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Financial Fridays: Divorce Sucks. A How-To.

I never write about my ex-wife. It's her life. But I want to write about divorce because the entire thing is a scam. By the way, let's discuss marriage for a second.
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I never write about my ex-wife. It's her life.

But I want to write about divorce because the entire thing is a scam.

By the way, let's discuss marriage for a second.

I am married to Claudia. I love her and wanted to be with her.

But let's face it: we got married because I am insecure and felt that the government blessing our marriage would make her love me more.

This is not true. She loves me (I hope) but not more or less because the government told her to.

As far as I can tell, the only real legal benefit of marriage is that you can share medical insurance if you have a regular 9-5 job.

Everything else (estate planning, kids expenses) can be done legally, piece by piece, and much more efficiently and kindly.

Lifespans are long and kids, sadly, grow up, and no longer need you in the same way.

They no longer wake up in the middle of the night calling your name and in tears. Their nightmares are different.

So divorce happens. Because this government mandated false commitment has a way of withering. A dead leaf on a tree. Falling to the ground in an extra chilly winter.

When I was getting a divorce, I first went to a lawyer.

"This is the one you have to use," said my friend. She had used her.

Just for walking in the door, the lawyer wanted $10,000. I didn't want to give it to her.

She explained to me what would happen. I hire her. Then my ex-wife hires a lawyer (another $10,000). Then official letters are sent. Then negotiations between the lawyers happen.

Lots of negotiations: kids, estate, money, assets, house, etc. Anger flares. Then court. Then judges.

Forget it, I said.

I didn't hire her. My ex didn't hire a lawyer. Probably $100,000+ saved.

We decided what we wanted to do about the kids. We live in the same town so it's easy.

EVERYTHING ELSE: we did this.

We put all of our assets in a corporation co-owned by us 50-50.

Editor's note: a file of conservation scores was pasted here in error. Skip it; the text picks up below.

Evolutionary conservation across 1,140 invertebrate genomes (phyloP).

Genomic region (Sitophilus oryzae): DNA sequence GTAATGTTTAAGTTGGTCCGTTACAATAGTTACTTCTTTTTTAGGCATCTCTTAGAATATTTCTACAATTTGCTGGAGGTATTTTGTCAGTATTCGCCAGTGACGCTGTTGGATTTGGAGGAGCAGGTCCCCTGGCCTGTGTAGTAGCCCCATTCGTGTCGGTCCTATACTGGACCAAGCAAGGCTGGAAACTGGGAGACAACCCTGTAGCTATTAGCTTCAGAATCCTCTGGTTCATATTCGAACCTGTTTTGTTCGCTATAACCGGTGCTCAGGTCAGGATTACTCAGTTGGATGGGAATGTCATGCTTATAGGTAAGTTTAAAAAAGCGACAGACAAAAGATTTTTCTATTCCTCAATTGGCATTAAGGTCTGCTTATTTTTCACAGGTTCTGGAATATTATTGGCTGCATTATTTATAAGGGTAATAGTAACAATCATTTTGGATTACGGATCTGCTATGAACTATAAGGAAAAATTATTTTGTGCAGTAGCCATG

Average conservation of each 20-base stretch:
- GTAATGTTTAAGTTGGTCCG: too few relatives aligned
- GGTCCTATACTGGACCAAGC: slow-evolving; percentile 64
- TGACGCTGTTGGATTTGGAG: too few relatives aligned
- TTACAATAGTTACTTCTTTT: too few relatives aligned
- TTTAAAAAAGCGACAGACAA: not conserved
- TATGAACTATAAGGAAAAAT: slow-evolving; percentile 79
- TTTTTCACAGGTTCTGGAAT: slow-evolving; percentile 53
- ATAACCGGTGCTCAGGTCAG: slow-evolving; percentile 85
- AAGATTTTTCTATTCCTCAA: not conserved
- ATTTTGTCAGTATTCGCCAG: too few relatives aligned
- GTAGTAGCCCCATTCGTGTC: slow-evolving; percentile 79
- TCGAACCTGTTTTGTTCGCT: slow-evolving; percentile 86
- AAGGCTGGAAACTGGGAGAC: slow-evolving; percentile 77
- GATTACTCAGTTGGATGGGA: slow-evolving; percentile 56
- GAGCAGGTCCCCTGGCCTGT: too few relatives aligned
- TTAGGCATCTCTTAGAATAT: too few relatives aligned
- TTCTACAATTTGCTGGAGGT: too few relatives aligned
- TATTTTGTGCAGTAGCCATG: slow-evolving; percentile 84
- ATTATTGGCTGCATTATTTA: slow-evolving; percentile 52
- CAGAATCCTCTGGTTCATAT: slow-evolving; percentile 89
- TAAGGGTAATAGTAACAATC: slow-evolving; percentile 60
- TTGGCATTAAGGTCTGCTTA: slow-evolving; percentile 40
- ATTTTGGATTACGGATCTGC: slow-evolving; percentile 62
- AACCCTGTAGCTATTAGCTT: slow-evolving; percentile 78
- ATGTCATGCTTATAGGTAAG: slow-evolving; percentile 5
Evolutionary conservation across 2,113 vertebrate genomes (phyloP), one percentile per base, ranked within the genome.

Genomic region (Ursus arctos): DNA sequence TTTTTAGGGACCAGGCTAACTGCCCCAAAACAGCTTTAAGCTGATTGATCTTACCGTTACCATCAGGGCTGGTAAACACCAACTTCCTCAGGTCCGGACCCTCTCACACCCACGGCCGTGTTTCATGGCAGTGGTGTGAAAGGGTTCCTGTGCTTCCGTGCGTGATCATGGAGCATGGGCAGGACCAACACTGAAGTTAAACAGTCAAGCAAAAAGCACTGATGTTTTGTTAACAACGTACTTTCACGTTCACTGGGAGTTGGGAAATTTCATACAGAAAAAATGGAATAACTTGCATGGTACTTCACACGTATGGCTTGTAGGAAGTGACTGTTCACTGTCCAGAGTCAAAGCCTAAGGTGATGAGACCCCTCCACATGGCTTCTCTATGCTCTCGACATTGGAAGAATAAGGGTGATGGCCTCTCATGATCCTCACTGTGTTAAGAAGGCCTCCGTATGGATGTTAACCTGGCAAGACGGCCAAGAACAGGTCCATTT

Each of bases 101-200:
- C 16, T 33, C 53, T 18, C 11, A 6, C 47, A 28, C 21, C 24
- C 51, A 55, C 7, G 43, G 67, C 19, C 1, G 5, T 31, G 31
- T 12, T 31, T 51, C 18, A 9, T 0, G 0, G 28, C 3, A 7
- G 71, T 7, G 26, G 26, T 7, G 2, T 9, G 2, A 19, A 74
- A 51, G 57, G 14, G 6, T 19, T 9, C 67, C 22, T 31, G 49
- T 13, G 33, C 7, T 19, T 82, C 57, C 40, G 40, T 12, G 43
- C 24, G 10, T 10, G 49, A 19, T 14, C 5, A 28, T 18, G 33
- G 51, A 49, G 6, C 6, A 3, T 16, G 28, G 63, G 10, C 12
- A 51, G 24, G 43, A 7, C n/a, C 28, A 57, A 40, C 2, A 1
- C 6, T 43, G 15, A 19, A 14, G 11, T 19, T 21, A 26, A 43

Then, asset-free, we made a one page divorce agreement. THEN we showed it to a lawyer who approved it and drove it through the court system.

Because it was so unusual it had trouble getting through the court system.

We got legally divorced. Emotionally, we were divorced. But we were still financially tied together.

But at that point we had the leisure of figuring that part out.

Which we did when emotions were less strong and we ultimately dissolved the corporation and everything was fair.

Total cost of divorce: $1000. Total time (from agreement to judge approval): about six months.

Did everything work out great? I don't know. But it was probably better than two strangers ripping us apart and charging every minute for it.

Some things to keep in mind:

Kids are the only thing that's important.

Throughout life, feelings and emotions go high and low. People change. Bad and good stories happen.

Marriage is a story. Divorce is a story.

But kids are not a story. They are an assignment. Love them and care for them and set an example so they become good adults.

Adults who remember to play like kids, but have experience that leads to wisdom.

When we first told the kids we were getting a divorce they cried.

They didn't cry for us. They cried because they didn't want to be "one of those kids". Whatever image they had of "those kids" meant.

So our first goal was to make this smooth for them.

When you think of divorce, you think money and court battles. We decided to remove that from the equation by separating out the money.

We got our legal divorce quickly so everyone could just move on with their lives.

Then over the next two years, we figured out the financial situation in a much more calm environment. That was also a one page agreement with no lawyers needed.

I would definitely consult an accountant to make sure you set up the right structure to hold financial assets.

No situation is perfect. No relationship is perfect. But no matter what terrible things happen in a marriage (and terrible things always happen), they didn't happen to your kids.

Some things I deeply miss because we are not together as much. I miss the "Daddy!" and the hugs when I come home from work.

And now they are teenagers and that part of their life is over.

Now I've been given the assignment to help make them into good adults so they can continue to destroy the world like I've been doing.

I only hope I am doing a good job.

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(Photo by Jennifer)